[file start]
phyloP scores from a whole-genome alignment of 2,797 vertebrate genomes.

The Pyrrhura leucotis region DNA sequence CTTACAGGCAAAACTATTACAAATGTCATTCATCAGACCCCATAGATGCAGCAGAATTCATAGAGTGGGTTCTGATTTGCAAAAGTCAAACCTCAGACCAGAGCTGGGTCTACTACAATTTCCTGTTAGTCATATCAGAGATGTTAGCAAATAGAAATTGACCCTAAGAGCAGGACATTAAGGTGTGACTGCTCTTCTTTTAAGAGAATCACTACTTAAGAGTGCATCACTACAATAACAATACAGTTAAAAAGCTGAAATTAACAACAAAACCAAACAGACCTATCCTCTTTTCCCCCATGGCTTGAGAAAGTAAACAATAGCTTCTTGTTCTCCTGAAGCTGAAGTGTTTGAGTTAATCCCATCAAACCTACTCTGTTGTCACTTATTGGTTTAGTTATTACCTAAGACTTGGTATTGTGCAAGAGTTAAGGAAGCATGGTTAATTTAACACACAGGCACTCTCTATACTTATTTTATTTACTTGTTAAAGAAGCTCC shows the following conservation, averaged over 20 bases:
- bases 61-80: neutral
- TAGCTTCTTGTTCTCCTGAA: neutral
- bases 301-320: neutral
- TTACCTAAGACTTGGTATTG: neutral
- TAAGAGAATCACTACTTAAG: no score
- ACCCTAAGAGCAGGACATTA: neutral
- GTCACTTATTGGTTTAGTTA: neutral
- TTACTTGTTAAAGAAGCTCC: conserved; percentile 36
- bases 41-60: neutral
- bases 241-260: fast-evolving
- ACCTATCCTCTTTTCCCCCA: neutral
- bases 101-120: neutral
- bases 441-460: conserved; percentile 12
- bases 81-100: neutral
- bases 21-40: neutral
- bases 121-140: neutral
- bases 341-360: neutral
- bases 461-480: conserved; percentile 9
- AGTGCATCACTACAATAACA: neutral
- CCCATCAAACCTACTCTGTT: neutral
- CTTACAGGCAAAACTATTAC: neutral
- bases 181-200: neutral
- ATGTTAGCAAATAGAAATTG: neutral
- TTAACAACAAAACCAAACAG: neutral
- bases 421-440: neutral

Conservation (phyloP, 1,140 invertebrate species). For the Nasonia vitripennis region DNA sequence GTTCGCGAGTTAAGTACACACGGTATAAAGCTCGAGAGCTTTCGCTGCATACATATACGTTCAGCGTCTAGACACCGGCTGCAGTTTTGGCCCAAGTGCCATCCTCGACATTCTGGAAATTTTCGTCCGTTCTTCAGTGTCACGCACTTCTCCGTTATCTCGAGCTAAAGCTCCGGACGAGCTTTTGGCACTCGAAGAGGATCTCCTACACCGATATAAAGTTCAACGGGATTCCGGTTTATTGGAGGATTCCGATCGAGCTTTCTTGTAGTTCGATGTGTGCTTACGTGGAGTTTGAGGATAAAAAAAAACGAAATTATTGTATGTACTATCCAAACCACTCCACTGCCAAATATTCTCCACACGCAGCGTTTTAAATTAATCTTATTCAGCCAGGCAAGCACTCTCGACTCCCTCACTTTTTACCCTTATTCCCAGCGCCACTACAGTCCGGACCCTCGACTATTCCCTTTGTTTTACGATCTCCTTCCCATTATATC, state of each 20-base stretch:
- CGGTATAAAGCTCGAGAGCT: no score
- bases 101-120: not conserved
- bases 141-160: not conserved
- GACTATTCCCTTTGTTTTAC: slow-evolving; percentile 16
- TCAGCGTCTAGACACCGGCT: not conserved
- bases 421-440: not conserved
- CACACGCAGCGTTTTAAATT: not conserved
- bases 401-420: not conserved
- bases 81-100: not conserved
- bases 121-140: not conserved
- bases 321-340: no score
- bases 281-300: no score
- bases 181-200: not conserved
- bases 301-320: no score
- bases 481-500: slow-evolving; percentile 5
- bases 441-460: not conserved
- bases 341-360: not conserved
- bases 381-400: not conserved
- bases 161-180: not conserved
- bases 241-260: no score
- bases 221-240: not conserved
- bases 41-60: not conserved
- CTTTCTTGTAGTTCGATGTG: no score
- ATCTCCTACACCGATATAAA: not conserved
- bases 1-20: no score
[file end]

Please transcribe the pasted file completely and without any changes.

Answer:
phyloP scores from a whole-genome alignment of 2,797 vertebrate genomes.

The Pyrrhura leucotis region DNA sequence CTTACAGGCAAAACTATTACAAATGTCATTCATCAGACCCCATAGATGCAGCAGAATTCATAGAGTGGGTTCTGATTTGCAAAAGTCAAACCTCAGACCAGAGCTGGGTCTACTACAATTTCCTGTTAGTCATATCAGAGATGTTAGCAAATAGAAATTGACCCTAAGAGCAGGACATTAAGGTGTGACTGCTCTTCTTTTAAGAGAATCACTACTTAAGAGTGCATCACTACAATAACAATACAGTTAAAAAGCTGAAATTAACAACAAAACCAAACAGACCTATCCTCTTTTCCCCCATGGCTTGAGAAAGTAAACAATAGCTTCTTGTTCTCCTGAAGCTGAAGTGTTTGAGTTAATCCCATCAAACCTACTCTGTTGTCACTTATTGGTTTAGTTATTACCTAAGACTTGGTATTGTGCAAGAGTTAAGGAAGCATGGTTAATTTAACACACAGGCACTCTCTATACTTATTTTATTTACTTGTTAAAGAAGCTCC shows the following conservation, averaged over 20 bases:
- bases 61-80: neutral
- TAGCTTCTTGTTCTCCTGAA: neutral
- bases 301-320: neutral
- TTACCTAAGACTTGGTATTG: neutral
- TAAGAGAATCACTACTTAAG: no score
- ACCCTAAGAGCAGGACATTA: neutral
- GTCACTTATTGGTTTAGTTA: neutral
- TTACTTGTTAAAGAAGCTCC: conserved; percentile 36
- bases 41-60: neutral
- bases 241-260: fast-evolving
- ACCTATCCTCTTTTCCCCCA: neutral
- bases 101-120: neutral
- bases 441-460: conserved; percentile 12
- bases 81-100: neutral
- bases 21-40: neutral
- bases 121-140: neutral
- bases 341-360: neutral
- bases 461-480: conserved; percentile 9
- AGTGCATCACTACAATAACA: neutral
- CCCATCAAACCTACTCTGTT: neutral
- CTTACAGGCAAAACTATTAC: neutral
- bases 181-200: neutral
- ATGTTAGCAAATAGAAATTG: neutral
- TTAACAACAAAACCAAACAG: neutral
- bases 421-440: neutral

Conservation (phyloP, 1,140 invertebrate species). For the Nasonia vitripennis region DNA sequence GTTCGCGAGTTAAGTACACACGGTATAAAGCTCGAGAGCTTTCGCTGCATACATATACGTTCAGCGTCTAGACACCGGCTGCAGTTTTGGCCCAAGTGCCATCCTCGACATTCTGGAAATTTTCGTCCGTTCTTCAGTGTCACGCACTTCTCCGTTATCTCGAGCTAAAGCTCCGGACGAGCTTTTGGCACTCGAAGAGGATCTCCTACACCGATATAAAGTTCAACGGGATTCCGGTTTATTGGAGGATTCCGATCGAGCTTTCTTGTAGTTCGATGTGTGCTTACGTGGAGTTTGAGGATAAAAAAAAACGAAATTATTGTATGTACTATCCAAACCACTCCACTGCCAAATATTCTCCACACGCAGCGTTTTAAATTAATCTTATTCAGCCAGGCAAGCACTCTCGACTCCCTCACTTTTTACCCTTATTCCCAGCGCCACTACAGTCCGGACCCTCGACTATTCCCTTTGTTTTACGATCTCCTTCCCATTATATC, state of each 20-base stretch:
- CGGTATAAAGCTCGAGAGCT: no score
- bases 101-120: not conserved
- bases 141-160: not conserved
- GACTATTCCCTTTGTTTTAC: slow-evolving; percentile 16
- TCAGCGTCTAGACACCGGCT: not conserved
- bases 421-440: not conserved
- CACACGCAGCGTTTTAAATT: not conserved
- bases 401-420: not conserved
- bases 81-100: not conserved
- bases 121-140: not conserved
- bases 321-340: no score
- bases 281-300: no score
- bases 181-200: not conserved
- bases 301-320: no score
- bases 481-500: slow-evolving; percentile 5
- bases 441-460: not conserved
- bases 341-360: not conserved
- bases 381-400: not conserved
- bases 161-180: not conserved
- bases 241-260: no score
- bases 221-240: not conserved
- bases 41-60: not conserved
- CTTTCTTGTAGTTCGATGTG: no score
- ATCTCCTACACCGATATAAA: not conserved
- bases 1-20: no score